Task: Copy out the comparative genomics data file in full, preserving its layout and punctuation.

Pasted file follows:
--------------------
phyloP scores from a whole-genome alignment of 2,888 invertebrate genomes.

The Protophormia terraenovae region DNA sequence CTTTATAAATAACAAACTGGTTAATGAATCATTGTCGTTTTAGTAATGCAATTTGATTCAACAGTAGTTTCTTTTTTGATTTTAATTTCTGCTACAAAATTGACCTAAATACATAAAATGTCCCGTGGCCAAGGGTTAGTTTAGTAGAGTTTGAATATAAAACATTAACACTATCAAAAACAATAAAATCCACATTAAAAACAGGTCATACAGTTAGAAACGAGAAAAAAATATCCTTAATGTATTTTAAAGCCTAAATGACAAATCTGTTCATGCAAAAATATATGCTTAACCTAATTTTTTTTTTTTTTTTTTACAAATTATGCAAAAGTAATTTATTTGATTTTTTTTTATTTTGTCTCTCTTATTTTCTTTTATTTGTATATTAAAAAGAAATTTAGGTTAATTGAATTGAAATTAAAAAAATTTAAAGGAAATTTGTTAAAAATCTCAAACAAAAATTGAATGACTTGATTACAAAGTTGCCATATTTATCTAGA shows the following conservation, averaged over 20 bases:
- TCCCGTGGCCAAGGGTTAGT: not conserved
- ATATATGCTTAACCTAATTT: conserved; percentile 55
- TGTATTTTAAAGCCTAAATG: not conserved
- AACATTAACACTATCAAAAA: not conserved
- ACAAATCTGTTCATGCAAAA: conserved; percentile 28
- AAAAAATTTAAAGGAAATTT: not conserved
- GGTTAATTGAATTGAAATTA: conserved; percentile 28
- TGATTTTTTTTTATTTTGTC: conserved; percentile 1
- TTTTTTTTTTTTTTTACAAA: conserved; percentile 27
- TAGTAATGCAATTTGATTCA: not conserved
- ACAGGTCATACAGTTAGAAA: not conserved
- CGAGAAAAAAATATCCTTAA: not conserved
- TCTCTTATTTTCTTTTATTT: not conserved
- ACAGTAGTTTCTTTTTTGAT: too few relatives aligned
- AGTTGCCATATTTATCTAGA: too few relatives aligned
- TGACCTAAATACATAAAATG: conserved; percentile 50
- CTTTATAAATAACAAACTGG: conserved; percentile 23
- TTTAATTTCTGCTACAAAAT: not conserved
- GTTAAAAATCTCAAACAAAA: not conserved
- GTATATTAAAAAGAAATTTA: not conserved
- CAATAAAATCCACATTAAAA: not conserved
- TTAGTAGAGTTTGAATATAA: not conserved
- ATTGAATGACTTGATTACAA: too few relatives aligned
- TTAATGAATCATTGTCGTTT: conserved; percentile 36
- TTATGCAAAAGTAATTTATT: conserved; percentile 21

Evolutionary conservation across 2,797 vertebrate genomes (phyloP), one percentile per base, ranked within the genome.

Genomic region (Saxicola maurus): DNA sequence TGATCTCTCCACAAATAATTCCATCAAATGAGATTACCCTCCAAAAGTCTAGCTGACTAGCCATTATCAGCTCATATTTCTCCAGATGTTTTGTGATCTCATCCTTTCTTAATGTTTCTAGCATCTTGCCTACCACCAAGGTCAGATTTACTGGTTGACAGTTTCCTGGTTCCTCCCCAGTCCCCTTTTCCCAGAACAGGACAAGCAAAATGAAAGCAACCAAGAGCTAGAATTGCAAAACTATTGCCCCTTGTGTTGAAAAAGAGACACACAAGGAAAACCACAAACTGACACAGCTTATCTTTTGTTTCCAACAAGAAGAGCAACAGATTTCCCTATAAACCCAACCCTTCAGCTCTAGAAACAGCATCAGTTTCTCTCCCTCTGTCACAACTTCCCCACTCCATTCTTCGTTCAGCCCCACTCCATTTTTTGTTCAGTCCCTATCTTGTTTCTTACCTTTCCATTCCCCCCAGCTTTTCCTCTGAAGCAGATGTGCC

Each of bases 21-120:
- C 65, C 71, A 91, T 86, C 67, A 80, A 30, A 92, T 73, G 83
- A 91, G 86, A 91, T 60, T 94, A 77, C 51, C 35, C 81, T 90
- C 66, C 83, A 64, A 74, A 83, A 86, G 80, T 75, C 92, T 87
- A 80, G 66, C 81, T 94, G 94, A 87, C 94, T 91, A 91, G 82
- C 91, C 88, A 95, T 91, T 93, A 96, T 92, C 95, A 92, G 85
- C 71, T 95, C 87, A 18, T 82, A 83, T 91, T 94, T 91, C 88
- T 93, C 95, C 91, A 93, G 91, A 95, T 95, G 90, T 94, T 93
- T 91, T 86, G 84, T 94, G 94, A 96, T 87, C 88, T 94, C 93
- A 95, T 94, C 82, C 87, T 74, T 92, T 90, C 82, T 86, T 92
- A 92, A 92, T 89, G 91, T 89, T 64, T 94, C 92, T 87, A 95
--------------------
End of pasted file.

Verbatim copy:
phyloP scores from a whole-genome alignment of 2,888 invertebrate genomes.

The Protophormia terraenovae region DNA sequence CTTTATAAATAACAAACTGGTTAATGAATCATTGTCGTTTTAGTAATGCAATTTGATTCAACAGTAGTTTCTTTTTTGATTTTAATTTCTGCTACAAAATTGACCTAAATACATAAAATGTCCCGTGGCCAAGGGTTAGTTTAGTAGAGTTTGAATATAAAACATTAACACTATCAAAAACAATAAAATCCACATTAAAAACAGGTCATACAGTTAGAAACGAGAAAAAAATATCCTTAATGTATTTTAAAGCCTAAATGACAAATCTGTTCATGCAAAAATATATGCTTAACCTAATTTTTTTTTTTTTTTTTTACAAATTATGCAAAAGTAATTTATTTGATTTTTTTTTATTTTGTCTCTCTTATTTTCTTTTATTTGTATATTAAAAAGAAATTTAGGTTAATTGAATTGAAATTAAAAAAATTTAAAGGAAATTTGTTAAAAATCTCAAACAAAAATTGAATGACTTGATTACAAAGTTGCCATATTTATCTAGA shows the following conservation, averaged over 20 bases:
- TCCCGTGGCCAAGGGTTAGT: not conserved
- ATATATGCTTAACCTAATTT: conserved; percentile 55
- TGTATTTTAAAGCCTAAATG: not conserved
- AACATTAACACTATCAAAAA: not conserved
- ACAAATCTGTTCATGCAAAA: conserved; percentile 28
- AAAAAATTTAAAGGAAATTT: not conserved
- GGTTAATTGAATTGAAATTA: conserved; percentile 28
- TGATTTTTTTTTATTTTGTC: conserved; percentile 1
- TTTTTTTTTTTTTTTACAAA: conserved; percentile 27
- TAGTAATGCAATTTGATTCA: not conserved
- ACAGGTCATACAGTTAGAAA: not conserved
- CGAGAAAAAAATATCCTTAA: not conserved
- TCTCTTATTTTCTTTTATTT: not conserved
- ACAGTAGTTTCTTTTTTGAT: too few relatives aligned
- AGTTGCCATATTTATCTAGA: too few relatives aligned
- TGACCTAAATACATAAAATG: conserved; percentile 50
- CTTTATAAATAACAAACTGG: conserved; percentile 23
- TTTAATTTCTGCTACAAAAT: not conserved
- GTTAAAAATCTCAAACAAAA: not conserved
- GTATATTAAAAAGAAATTTA: not conserved
- CAATAAAATCCACATTAAAA: not conserved
- TTAGTAGAGTTTGAATATAA: not conserved
- ATTGAATGACTTGATTACAA: too few relatives aligned
- TTAATGAATCATTGTCGTTT: conserved; percentile 36
- TTATGCAAAAGTAATTTATT: conserved; percentile 21

Evolutionary conservation across 2,797 vertebrate genomes (phyloP), one percentile per base, ranked within the genome.

Genomic region (Saxicola maurus): DNA sequence TGATCTCTCCACAAATAATTCCATCAAATGAGATTACCCTCCAAAAGTCTAGCTGACTAGCCATTATCAGCTCATATTTCTCCAGATGTTTTGTGATCTCATCCTTTCTTAATGTTTCTAGCATCTTGCCTACCACCAAGGTCAGATTTACTGGTTGACAGTTTCCTGGTTCCTCCCCAGTCCCCTTTTCCCAGAACAGGACAAGCAAAATGAAAGCAACCAAGAGCTAGAATTGCAAAACTATTGCCCCTTGTGTTGAAAAAGAGACACACAAGGAAAACCACAAACTGACACAGCTTATCTTTTGTTTCCAACAAGAAGAGCAACAGATTTCCCTATAAACCCAACCCTTCAGCTCTAGAAACAGCATCAGTTTCTCTCCCTCTGTCACAACTTCCCCACTCCATTCTTCGTTCAGCCCCACTCCATTTTTTGTTCAGTCCCTATCTTGTTTCTTACCTTTCCATTCCCCCCAGCTTTTCCTCTGAAGCAGATGTGCC

Each of bases 21-120:
- C 65, C 71, A 91, T 86, C 67, A 80, A 30, A 92, T 73, G 83
- A 91, G 86, A 91, T 60, T 94, A 77, C 51, C 35, C 81, T 90
- C 66, C 83, A 64, A 74, A 83, A 86, G 80, T 75, C 92, T 87
- A 80, G 66, C 81, T 94, G 94, A 87, C 94, T 91, A 91, G 82
- C 91, C 88, A 95, T 91, T 93, A 96, T 92, C 95, A 92, G 85
- C 71, T 95, C 87, A 18, T 82, A 83, T 91, T 94, T 91, C 88
- T 93, C 95, C 91, A 93, G 91, A 95, T 95, G 90, T 94, T 93
- T 91, T 86, G 84, T 94, G 94, A 96, T 87, C 88, T 94, C 93
- A 95, T 94, C 82, C 87, T 74, T 92, T 90, C 82, T 86, T 92
- A 92, A 92, T 89, G 91, T 89, T 64, T 94, C 92, T 87, A 95